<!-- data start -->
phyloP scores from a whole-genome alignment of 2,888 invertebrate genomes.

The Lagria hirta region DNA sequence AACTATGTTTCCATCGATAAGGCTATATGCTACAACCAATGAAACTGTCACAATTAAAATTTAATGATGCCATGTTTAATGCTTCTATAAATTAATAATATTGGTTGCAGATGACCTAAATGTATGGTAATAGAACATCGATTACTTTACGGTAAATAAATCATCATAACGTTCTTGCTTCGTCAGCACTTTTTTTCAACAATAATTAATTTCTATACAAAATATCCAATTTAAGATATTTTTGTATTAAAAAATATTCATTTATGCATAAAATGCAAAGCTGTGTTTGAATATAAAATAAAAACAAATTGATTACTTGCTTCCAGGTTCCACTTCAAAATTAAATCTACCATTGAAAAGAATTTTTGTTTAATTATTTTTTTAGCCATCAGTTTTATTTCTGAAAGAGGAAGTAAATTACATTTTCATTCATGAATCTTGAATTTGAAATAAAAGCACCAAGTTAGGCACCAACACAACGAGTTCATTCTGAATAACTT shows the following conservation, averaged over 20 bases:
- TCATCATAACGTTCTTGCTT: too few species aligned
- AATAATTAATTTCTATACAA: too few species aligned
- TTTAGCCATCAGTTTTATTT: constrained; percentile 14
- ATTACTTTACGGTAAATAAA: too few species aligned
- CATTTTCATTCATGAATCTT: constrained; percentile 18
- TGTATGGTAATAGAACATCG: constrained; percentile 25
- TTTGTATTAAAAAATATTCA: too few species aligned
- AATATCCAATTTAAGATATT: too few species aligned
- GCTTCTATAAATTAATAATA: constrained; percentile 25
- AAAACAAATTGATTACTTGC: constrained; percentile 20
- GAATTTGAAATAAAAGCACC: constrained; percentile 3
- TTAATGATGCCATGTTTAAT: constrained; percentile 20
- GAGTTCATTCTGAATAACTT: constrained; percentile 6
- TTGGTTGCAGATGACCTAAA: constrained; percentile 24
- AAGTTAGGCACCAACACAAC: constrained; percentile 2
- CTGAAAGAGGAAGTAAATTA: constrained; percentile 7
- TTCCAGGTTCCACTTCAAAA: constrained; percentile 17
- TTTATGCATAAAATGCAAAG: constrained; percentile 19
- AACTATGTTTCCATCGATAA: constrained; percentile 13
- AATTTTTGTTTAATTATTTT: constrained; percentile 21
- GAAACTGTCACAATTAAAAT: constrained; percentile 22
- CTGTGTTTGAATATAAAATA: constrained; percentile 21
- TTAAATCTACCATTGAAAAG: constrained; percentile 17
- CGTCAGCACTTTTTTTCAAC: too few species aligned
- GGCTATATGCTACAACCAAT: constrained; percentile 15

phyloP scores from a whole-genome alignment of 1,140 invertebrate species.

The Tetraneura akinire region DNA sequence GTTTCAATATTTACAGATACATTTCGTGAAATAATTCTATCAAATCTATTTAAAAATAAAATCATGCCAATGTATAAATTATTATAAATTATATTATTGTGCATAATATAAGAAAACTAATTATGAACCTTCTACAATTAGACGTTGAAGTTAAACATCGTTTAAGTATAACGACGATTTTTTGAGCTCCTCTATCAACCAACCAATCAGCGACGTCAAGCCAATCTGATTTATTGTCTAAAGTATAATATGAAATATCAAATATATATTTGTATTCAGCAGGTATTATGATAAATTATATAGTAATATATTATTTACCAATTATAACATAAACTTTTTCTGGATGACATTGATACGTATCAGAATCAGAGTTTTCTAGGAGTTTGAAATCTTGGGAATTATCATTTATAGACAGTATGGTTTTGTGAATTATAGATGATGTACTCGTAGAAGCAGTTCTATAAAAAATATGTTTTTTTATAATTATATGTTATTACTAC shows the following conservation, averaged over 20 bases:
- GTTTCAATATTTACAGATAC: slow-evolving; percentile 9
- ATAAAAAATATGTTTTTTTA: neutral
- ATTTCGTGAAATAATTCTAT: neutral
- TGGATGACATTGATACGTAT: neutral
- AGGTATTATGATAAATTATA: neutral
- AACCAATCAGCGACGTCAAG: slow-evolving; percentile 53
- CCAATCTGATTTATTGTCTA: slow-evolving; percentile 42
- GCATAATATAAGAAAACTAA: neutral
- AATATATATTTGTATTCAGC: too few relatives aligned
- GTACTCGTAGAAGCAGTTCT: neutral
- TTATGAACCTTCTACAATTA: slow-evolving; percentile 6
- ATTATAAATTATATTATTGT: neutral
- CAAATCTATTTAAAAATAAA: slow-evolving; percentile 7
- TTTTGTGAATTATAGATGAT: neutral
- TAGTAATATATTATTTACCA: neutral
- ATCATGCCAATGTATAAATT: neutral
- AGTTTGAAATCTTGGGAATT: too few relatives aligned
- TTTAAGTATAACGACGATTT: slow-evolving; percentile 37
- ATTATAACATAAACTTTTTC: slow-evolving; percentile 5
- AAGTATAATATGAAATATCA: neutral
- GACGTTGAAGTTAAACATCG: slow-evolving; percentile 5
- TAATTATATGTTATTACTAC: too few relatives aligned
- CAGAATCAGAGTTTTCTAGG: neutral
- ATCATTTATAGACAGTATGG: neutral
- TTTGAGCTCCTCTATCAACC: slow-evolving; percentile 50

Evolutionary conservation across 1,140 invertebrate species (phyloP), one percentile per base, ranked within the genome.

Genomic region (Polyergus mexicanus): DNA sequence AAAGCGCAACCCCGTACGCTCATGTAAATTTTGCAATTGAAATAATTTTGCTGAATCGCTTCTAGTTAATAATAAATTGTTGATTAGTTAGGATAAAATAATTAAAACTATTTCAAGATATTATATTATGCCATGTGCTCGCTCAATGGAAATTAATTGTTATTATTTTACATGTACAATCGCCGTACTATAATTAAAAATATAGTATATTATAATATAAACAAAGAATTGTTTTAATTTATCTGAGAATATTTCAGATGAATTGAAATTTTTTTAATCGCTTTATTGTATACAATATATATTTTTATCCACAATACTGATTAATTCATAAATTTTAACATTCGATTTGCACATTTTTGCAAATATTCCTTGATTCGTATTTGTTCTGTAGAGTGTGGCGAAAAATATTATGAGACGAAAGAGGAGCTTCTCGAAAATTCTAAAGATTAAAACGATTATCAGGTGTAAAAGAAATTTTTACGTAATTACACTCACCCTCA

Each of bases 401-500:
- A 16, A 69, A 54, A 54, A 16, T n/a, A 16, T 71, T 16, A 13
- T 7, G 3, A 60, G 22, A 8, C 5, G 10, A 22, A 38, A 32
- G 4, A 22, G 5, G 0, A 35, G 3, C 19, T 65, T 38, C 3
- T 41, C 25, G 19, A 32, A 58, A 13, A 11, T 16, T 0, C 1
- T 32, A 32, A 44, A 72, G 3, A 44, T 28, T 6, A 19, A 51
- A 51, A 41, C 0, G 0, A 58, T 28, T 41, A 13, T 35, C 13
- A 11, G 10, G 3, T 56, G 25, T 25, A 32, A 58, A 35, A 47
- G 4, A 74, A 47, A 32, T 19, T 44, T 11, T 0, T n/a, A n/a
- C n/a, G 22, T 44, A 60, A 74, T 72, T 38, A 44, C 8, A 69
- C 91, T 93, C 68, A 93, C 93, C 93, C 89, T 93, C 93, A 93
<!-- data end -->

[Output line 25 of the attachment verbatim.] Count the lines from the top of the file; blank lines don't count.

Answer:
- TTAAATCTACCATTGAAAAG: constrained; percentile 17